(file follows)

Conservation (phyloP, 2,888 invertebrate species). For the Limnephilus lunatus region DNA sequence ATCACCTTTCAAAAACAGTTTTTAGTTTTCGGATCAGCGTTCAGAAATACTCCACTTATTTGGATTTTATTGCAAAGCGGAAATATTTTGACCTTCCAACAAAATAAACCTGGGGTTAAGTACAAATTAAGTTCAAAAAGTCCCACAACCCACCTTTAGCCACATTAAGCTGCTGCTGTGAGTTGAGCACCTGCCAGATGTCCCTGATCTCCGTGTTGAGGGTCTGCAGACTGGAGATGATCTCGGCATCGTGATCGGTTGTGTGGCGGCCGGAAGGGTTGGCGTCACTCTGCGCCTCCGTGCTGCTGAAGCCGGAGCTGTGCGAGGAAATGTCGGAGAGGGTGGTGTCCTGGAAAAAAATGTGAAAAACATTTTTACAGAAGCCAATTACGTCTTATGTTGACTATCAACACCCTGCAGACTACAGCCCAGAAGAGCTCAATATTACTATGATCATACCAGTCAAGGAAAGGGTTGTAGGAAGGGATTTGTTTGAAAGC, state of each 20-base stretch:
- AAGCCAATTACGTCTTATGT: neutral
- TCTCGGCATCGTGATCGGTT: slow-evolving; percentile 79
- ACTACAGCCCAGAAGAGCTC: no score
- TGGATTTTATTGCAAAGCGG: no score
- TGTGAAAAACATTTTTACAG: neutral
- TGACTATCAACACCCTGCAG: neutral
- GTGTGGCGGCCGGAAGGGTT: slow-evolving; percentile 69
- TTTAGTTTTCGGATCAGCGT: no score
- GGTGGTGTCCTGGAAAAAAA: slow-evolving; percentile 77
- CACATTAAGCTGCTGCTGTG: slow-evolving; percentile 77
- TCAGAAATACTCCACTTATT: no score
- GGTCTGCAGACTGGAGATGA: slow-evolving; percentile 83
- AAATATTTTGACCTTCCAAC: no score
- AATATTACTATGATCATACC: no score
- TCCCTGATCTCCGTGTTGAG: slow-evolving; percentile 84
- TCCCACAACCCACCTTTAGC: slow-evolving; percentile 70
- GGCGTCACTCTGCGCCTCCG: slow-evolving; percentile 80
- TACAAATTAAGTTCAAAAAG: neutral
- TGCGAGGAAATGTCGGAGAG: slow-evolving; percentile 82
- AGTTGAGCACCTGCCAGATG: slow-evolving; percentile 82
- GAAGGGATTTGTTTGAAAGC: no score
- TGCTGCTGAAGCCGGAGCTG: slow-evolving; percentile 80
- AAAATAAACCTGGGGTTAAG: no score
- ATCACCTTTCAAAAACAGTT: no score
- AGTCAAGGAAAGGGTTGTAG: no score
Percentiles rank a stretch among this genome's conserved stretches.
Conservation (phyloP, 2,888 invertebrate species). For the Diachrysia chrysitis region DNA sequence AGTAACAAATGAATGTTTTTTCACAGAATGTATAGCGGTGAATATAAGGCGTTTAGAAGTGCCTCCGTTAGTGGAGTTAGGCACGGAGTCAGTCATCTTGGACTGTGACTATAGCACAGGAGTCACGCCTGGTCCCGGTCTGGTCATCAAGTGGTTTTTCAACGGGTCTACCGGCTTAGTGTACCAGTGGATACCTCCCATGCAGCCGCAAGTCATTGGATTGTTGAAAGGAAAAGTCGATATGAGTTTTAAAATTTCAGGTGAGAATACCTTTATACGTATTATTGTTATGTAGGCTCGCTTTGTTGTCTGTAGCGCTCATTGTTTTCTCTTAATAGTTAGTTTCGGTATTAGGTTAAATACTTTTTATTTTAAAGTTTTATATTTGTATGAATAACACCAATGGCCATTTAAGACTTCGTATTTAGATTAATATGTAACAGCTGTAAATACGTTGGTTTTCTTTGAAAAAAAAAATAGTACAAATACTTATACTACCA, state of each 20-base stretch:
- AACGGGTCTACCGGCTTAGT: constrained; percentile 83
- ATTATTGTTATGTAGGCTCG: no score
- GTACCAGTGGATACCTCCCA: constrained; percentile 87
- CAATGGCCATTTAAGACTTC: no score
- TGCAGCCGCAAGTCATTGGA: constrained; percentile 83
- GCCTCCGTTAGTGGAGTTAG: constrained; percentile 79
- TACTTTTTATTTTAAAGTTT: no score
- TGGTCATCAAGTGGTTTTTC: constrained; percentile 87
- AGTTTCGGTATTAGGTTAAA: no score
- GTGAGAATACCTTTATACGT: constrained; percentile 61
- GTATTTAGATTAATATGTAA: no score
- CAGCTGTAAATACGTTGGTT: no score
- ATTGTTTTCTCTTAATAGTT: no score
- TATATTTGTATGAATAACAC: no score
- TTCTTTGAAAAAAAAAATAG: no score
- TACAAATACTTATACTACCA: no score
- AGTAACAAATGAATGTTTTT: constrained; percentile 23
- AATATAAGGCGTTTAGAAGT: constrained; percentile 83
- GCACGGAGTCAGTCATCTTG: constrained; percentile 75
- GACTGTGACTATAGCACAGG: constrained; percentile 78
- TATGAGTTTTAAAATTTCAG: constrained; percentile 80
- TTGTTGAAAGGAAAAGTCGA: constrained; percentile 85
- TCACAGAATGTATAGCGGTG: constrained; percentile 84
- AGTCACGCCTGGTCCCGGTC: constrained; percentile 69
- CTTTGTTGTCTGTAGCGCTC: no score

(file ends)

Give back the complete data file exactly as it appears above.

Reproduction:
Conservation (phyloP, 2,888 invertebrate species). For the Limnephilus lunatus region DNA sequence ATCACCTTTCAAAAACAGTTTTTAGTTTTCGGATCAGCGTTCAGAAATACTCCACTTATTTGGATTTTATTGCAAAGCGGAAATATTTTGACCTTCCAACAAAATAAACCTGGGGTTAAGTACAAATTAAGTTCAAAAAGTCCCACAACCCACCTTTAGCCACATTAAGCTGCTGCTGTGAGTTGAGCACCTGCCAGATGTCCCTGATCTCCGTGTTGAGGGTCTGCAGACTGGAGATGATCTCGGCATCGTGATCGGTTGTGTGGCGGCCGGAAGGGTTGGCGTCACTCTGCGCCTCCGTGCTGCTGAAGCCGGAGCTGTGCGAGGAAATGTCGGAGAGGGTGGTGTCCTGGAAAAAAATGTGAAAAACATTTTTACAGAAGCCAATTACGTCTTATGTTGACTATCAACACCCTGCAGACTACAGCCCAGAAGAGCTCAATATTACTATGATCATACCAGTCAAGGAAAGGGTTGTAGGAAGGGATTTGTTTGAAAGC, state of each 20-base stretch:
- AAGCCAATTACGTCTTATGT: neutral
- TCTCGGCATCGTGATCGGTT: slow-evolving; percentile 79
- ACTACAGCCCAGAAGAGCTC: no score
- TGGATTTTATTGCAAAGCGG: no score
- TGTGAAAAACATTTTTACAG: neutral
- TGACTATCAACACCCTGCAG: neutral
- GTGTGGCGGCCGGAAGGGTT: slow-evolving; percentile 69
- TTTAGTTTTCGGATCAGCGT: no score
- GGTGGTGTCCTGGAAAAAAA: slow-evolving; percentile 77
- CACATTAAGCTGCTGCTGTG: slow-evolving; percentile 77
- TCAGAAATACTCCACTTATT: no score
- GGTCTGCAGACTGGAGATGA: slow-evolving; percentile 83
- AAATATTTTGACCTTCCAAC: no score
- AATATTACTATGATCATACC: no score
- TCCCTGATCTCCGTGTTGAG: slow-evolving; percentile 84
- TCCCACAACCCACCTTTAGC: slow-evolving; percentile 70
- GGCGTCACTCTGCGCCTCCG: slow-evolving; percentile 80
- TACAAATTAAGTTCAAAAAG: neutral
- TGCGAGGAAATGTCGGAGAG: slow-evolving; percentile 82
- AGTTGAGCACCTGCCAGATG: slow-evolving; percentile 82
- GAAGGGATTTGTTTGAAAGC: no score
- TGCTGCTGAAGCCGGAGCTG: slow-evolving; percentile 80
- AAAATAAACCTGGGGTTAAG: no score
- ATCACCTTTCAAAAACAGTT: no score
- AGTCAAGGAAAGGGTTGTAG: no score
Percentiles rank a stretch among this genome's conserved stretches.
Conservation (phyloP, 2,888 invertebrate species). For the Diachrysia chrysitis region DNA sequence AGTAACAAATGAATGTTTTTTCACAGAATGTATAGCGGTGAATATAAGGCGTTTAGAAGTGCCTCCGTTAGTGGAGTTAGGCACGGAGTCAGTCATCTTGGACTGTGACTATAGCACAGGAGTCACGCCTGGTCCCGGTCTGGTCATCAAGTGGTTTTTCAACGGGTCTACCGGCTTAGTGTACCAGTGGATACCTCCCATGCAGCCGCAAGTCATTGGATTGTTGAAAGGAAAAGTCGATATGAGTTTTAAAATTTCAGGTGAGAATACCTTTATACGTATTATTGTTATGTAGGCTCGCTTTGTTGTCTGTAGCGCTCATTGTTTTCTCTTAATAGTTAGTTTCGGTATTAGGTTAAATACTTTTTATTTTAAAGTTTTATATTTGTATGAATAACACCAATGGCCATTTAAGACTTCGTATTTAGATTAATATGTAACAGCTGTAAATACGTTGGTTTTCTTTGAAAAAAAAAATAGTACAAATACTTATACTACCA, state of each 20-base stretch:
- AACGGGTCTACCGGCTTAGT: constrained; percentile 83
- ATTATTGTTATGTAGGCTCG: no score
- GTACCAGTGGATACCTCCCA: constrained; percentile 87
- CAATGGCCATTTAAGACTTC: no score
- TGCAGCCGCAAGTCATTGGA: constrained; percentile 83
- GCCTCCGTTAGTGGAGTTAG: constrained; percentile 79
- TACTTTTTATTTTAAAGTTT: no score
- TGGTCATCAAGTGGTTTTTC: constrained; percentile 87
- AGTTTCGGTATTAGGTTAAA: no score
- GTGAGAATACCTTTATACGT: constrained; percentile 61
- GTATTTAGATTAATATGTAA: no score
- CAGCTGTAAATACGTTGGTT: no score
- ATTGTTTTCTCTTAATAGTT: no score
- TATATTTGTATGAATAACAC: no score
- TTCTTTGAAAAAAAAAATAG: no score
- TACAAATACTTATACTACCA: no score
- AGTAACAAATGAATGTTTTT: constrained; percentile 23
- AATATAAGGCGTTTAGAAGT: constrained; percentile 83
- GCACGGAGTCAGTCATCTTG: constrained; percentile 75
- GACTGTGACTATAGCACAGG: constrained; percentile 78
- TATGAGTTTTAAAATTTCAG: constrained; percentile 80
- TTGTTGAAAGGAAAAGTCGA: constrained; percentile 85
- TCACAGAATGTATAGCGGTG: constrained; percentile 84
- AGTCACGCCTGGTCCCGGTC: constrained; percentile 69
- CTTTGTTGTCTGTAGCGCTC: no score